Estimated reading time: 5 minutes
The beauty of a church community is the abundance of committed people who have a passion for helping the church achieve its vision and mission.
Volunteers are the engine of the church because they donate the man-hours to ensure everything gets done.
And many people use the volunteer experience to get to know other church community members.
Create a well-run volunteer management program to ensure a great experience for those volunteers.
Additionally, a structured volunteer orientation process can help ensure a positive experience by helping to prepare them for their new job responsibilities.
10 Points To Cover In Volunteer Orientation
1. History of the Church
People who have attended the same church for a long time can typically recite the church’s history.
New volunteers should also know when and how the church started.
Share pertinent statistics like how many people attended the first service, where the early services were held compared to current membership, and the progression of the church to provide volunteers with a historical perspective.
2. Mission, Vision, and Values
The mission, vision, and values of a church steer its direction.
This makes it important for volunteers to understand why the church exists and what it hopes to achieve.
Sharing this valuable information helps connect the volunteer to the church mission intimately.
3. Information About the Pastor(s)
New volunteers should know who all the pastors are, where they were before serving this church, where they went to school, information about their families, and what responsibilities they have in the church.
This helpful information provides the volunteer with a guide for whom to go to for additional information and/or to address church-related issues.
4. Church Culture
Every organization’s culture affects how information is communicated, decisions are made, and people interact.
Giving a synopsis of church culture helps the volunteer understand the unwritten rules of behavior.
For example, if the church is very traditional, the culture may be less tolerant of talking in church than one that is a little more relaxed and contemporary.
The goal is to help the volunteer understand the behavioral norms.
5. Do’s and Don’ts of Volunteers
Since everyone comes from different backgrounds, we all have different frames of reference and life experiences.
Volunteers should be given specific instructions on behaviors that are expected and those that are not expected when they represent the church in their volunteer role.
An example of this might be a volunteer is expected to report for their job at the scheduled time (do), but a volunteer should not park in the reserved parking area (don’t).
Communicating with the volunteer during orientation and in the volunteer job description helps the volunteer understand expectations and ultimately minimizes volunteer issues.
6. Customer Service Standards
Anyone who works in the service industry understands customer service standards.
A church volunteer is no different and should become familiar with the expectations for serving church customers (other volunteers, staff, or congregation).
Reviewing these standards helps the volunteer understand the basic service expectations.
For example, it is important to communicate service expectations for volunteers working with children – specifically, how to manage difficult children or respond to challenging parents.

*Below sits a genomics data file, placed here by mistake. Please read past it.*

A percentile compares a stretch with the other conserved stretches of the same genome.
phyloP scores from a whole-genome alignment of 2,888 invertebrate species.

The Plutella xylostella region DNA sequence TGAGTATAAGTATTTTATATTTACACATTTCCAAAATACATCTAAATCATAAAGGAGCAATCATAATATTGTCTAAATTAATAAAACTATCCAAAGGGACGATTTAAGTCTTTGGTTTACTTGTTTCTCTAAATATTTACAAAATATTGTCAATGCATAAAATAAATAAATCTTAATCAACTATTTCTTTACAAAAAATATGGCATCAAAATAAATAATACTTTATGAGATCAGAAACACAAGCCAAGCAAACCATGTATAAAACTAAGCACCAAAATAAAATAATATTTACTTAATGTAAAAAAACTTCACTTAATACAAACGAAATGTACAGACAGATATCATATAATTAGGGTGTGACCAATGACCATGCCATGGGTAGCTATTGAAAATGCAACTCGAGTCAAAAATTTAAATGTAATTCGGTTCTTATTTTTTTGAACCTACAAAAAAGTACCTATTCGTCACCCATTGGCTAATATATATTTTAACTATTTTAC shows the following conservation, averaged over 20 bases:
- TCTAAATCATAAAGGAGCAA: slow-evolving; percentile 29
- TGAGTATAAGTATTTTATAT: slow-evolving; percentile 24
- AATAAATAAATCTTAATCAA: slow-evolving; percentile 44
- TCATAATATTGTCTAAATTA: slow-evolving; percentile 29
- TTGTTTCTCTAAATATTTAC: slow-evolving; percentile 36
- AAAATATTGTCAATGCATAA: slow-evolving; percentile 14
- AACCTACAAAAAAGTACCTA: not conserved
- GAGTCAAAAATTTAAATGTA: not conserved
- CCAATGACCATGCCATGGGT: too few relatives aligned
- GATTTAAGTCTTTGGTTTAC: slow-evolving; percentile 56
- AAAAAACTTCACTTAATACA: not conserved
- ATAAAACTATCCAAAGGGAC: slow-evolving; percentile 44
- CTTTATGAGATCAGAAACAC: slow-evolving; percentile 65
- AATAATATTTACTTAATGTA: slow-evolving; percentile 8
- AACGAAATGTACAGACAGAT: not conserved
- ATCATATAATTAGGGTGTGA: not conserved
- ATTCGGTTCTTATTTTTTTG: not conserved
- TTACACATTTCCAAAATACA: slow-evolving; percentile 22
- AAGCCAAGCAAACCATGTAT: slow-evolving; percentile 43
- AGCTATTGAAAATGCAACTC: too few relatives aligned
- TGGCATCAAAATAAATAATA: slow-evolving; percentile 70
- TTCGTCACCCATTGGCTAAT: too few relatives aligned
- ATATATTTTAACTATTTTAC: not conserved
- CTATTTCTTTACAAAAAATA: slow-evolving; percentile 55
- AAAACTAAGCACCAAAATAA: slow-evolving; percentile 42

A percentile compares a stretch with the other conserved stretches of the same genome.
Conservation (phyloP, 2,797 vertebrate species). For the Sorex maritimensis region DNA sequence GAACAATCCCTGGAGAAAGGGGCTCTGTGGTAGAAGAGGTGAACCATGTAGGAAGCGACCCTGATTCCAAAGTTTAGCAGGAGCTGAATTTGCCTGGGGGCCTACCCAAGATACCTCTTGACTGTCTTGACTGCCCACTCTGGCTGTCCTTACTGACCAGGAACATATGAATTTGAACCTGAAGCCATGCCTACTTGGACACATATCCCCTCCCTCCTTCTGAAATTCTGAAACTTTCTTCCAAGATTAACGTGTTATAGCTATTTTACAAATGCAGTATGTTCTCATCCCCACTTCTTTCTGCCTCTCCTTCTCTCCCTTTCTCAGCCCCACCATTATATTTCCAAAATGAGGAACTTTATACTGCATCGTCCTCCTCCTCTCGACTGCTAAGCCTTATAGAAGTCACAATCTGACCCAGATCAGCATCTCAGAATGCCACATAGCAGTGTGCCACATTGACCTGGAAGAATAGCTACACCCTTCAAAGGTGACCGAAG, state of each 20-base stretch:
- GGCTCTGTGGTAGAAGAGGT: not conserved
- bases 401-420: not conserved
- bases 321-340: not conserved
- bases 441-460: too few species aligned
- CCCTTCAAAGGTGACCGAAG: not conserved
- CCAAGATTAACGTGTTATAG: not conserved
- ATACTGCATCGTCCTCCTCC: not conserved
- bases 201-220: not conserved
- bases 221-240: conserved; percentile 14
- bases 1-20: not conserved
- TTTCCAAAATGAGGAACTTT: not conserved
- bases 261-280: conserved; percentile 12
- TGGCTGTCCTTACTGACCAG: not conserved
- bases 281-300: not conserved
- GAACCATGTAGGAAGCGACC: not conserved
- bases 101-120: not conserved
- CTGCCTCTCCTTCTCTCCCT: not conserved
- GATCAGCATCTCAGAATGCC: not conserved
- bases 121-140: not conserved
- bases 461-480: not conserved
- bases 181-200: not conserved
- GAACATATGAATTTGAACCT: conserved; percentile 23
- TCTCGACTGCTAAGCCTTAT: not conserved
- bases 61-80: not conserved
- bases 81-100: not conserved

These can be sensitive issues and can be explosive if not handled properly.
Take the time to set your volunteers up for success, so they know exactly how to respond to any situation.
7. Dress Code
It always helps to communicate what is appropriate and what is not appropriate to wear when serving in a volunteer capacity.
Some churches have very formal dress codes (suits, ties, skirts, jackets) while others are less formal (business casual, jeans) – it just depends on the culture and tradition of the church. Regardless, volunteers should know what is expected of them.
Volunteers need to understand the church chain of command, not to recognize who the boss is but to know who to go to with issues or problems.
An example of this would be if the volunteer found that the restroom was out of hand soap, they would know the staff employee or volunteer to go to replenish the supplies.
This is so the volunteer doesn’t approach the pastor about soap right before he gets ready to preach to the congregation.
A printed organizational chart is also very helpful in showing a picture of this.
9. Communication Process
Volunteers need lots of information about events, changes, or other things going on with the church, so they should know where to find the needed information.
For example, a volunteer should know who to call if they have to miss their scheduled shift, or if volunteer schedules are posted on the church website, the volunteer knows to go there for that information.
10. Volunteer Program
Volunteer orientation is a great time to explain the volunteer program and how it supports the volunteers.
Taking a few minutes to explain how to contact the volunteer office and what services it provides will help the volunteer understand who, how, and when to communicate.
Volunteers Are A Church’s Greatest Asset
Volunteers are one of the greatest assets a church has.
Ensure they are managed well, receive thorough communication, and understand their role as a volunteer, and you will set the stage for a fulfilling volunteer experience. And isn’t that the goal?
We have created a PowerPoint Presentation for your volunteer orientation to simplify your life.
Insert your logo, mission, vision, and other information, and you will be ready to present to your volunteers!
If you are a member, you can access this PowerPoint Presentation by logging in here.
If you are not a member but want to access an editable copy of this PowerPoint Presentation, click here.
What other things do you discuss in your volunteer orientation program?